Danwei today posted an excellent set of material on the 1996 book China Can Say No (中国可以说不). The book was influential in Chinese nationalism and follows a 1989 book by Japanese novelist-turned-governor-of-Tokyo, Ishihara Shintaro, and a top Sony executive, Morita Akio, called The Japan That Can Say No.
The Danwei post includes a recent interview with one of the Chinese book’s writers, Song Qiang. In it, Song says anti-Japanese nationalism is not as warranted as anti-U.S. sentiment.
NH: What were you thinking during the anti-Japanese demonstrations of 2005?
SQ: I think that China’s biggest enemy is America. Japan is relatively harmless, so it’s easy to confuse things if you’re anti-Japan. China is a poor country, but Japan and Korea have done things better than us: each move they’ve made has been carefully considered. A national attitude of prudence and self-protection is something that China lacks. I didn’t take part in the demonstrations but I did sign my name. I said to Tong Zeng [defender of the Diaoyu Islands] that I was afraid that the anti-Japanese demonstrations would slip up and be exploited by the Americans.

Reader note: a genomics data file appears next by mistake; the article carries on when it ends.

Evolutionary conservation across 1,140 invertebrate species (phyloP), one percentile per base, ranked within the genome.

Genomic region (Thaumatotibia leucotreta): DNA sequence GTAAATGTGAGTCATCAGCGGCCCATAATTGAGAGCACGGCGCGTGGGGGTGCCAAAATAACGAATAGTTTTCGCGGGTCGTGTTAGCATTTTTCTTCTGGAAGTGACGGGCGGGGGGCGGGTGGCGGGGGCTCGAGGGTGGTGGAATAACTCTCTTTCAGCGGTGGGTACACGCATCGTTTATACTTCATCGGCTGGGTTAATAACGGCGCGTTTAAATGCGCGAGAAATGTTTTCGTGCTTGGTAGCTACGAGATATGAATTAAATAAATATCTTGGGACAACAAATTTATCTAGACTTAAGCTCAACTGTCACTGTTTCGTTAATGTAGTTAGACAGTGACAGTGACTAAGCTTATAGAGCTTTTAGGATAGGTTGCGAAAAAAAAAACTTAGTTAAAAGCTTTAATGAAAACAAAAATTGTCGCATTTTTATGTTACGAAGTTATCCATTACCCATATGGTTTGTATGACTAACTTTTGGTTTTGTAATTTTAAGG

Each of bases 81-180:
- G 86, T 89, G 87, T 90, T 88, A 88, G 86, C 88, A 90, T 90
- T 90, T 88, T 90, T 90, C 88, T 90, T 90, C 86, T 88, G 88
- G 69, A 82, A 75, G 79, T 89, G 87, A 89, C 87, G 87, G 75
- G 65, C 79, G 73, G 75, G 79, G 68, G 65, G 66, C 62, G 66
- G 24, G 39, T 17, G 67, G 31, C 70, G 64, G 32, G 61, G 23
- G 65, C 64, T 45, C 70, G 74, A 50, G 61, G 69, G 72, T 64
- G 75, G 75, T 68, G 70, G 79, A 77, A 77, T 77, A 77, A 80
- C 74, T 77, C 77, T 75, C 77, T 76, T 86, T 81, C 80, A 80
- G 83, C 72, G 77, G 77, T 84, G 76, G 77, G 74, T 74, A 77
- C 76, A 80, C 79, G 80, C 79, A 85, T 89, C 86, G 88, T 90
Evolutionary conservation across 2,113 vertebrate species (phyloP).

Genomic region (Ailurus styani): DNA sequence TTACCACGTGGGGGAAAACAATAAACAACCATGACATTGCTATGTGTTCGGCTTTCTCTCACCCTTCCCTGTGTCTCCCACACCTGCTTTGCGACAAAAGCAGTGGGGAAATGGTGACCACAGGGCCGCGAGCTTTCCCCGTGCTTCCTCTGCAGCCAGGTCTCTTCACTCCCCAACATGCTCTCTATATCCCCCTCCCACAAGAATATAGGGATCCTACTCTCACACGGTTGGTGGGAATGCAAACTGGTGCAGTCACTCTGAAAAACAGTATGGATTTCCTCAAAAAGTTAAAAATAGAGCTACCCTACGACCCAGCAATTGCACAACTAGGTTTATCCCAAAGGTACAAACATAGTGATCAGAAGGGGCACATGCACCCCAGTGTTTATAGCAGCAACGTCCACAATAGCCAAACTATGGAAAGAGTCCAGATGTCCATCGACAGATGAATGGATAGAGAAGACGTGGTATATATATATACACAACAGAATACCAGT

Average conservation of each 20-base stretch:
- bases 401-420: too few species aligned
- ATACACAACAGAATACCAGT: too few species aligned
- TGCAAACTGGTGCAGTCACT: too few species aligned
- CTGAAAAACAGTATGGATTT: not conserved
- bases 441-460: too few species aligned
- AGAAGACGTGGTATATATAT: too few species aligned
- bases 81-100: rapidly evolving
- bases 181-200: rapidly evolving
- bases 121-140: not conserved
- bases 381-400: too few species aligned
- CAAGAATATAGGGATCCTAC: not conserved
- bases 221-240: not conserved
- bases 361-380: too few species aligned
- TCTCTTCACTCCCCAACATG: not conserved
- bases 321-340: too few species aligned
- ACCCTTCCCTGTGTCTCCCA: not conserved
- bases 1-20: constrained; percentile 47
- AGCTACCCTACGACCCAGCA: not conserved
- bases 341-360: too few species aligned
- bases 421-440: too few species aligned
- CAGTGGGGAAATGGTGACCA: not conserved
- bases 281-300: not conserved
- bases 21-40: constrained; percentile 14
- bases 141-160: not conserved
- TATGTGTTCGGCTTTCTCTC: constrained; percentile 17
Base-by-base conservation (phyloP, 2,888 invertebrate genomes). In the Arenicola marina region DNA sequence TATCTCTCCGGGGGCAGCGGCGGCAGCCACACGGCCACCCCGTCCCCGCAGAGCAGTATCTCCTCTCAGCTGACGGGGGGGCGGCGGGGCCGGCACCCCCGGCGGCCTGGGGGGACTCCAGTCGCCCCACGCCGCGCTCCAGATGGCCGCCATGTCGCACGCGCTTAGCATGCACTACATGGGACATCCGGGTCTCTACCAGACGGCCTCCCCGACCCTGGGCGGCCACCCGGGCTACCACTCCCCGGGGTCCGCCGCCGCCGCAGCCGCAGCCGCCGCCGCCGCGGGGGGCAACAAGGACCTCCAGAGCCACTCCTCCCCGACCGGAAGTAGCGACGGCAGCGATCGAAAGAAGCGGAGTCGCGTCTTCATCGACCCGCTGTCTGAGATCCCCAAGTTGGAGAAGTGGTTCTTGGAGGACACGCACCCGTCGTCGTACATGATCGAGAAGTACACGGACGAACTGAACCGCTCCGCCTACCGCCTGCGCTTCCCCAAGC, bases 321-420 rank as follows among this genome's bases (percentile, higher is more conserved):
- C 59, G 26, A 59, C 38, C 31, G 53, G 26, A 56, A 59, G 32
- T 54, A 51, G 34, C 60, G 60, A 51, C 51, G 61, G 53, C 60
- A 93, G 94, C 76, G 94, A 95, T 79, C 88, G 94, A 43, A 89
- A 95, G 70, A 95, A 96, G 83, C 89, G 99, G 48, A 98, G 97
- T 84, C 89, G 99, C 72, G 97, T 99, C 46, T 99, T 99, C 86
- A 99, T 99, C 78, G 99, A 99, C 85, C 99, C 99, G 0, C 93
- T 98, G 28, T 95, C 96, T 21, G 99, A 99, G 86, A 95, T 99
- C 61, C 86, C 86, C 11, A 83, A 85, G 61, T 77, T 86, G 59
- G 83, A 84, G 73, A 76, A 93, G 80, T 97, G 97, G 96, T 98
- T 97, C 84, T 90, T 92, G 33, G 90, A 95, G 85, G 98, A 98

China Youth Daily reported that a Japanese exchange student had posted online, saying: The “Chinamen” (支那人) don’t have any warriors; the Yamato people are superior to the Chinese. When I first read that I thought it was fake. There was no source of stimulation inside the country, so why not make up a post by a Japanese exchange student to inflame the passions of the Chinese—then we’d all have something to do. This is taking things far too lightly. A few years later, people said that the post was a fake, something cooked up by a Chinese person. If you’re anti-Japanese to such an extent, I’d say there’s a problem.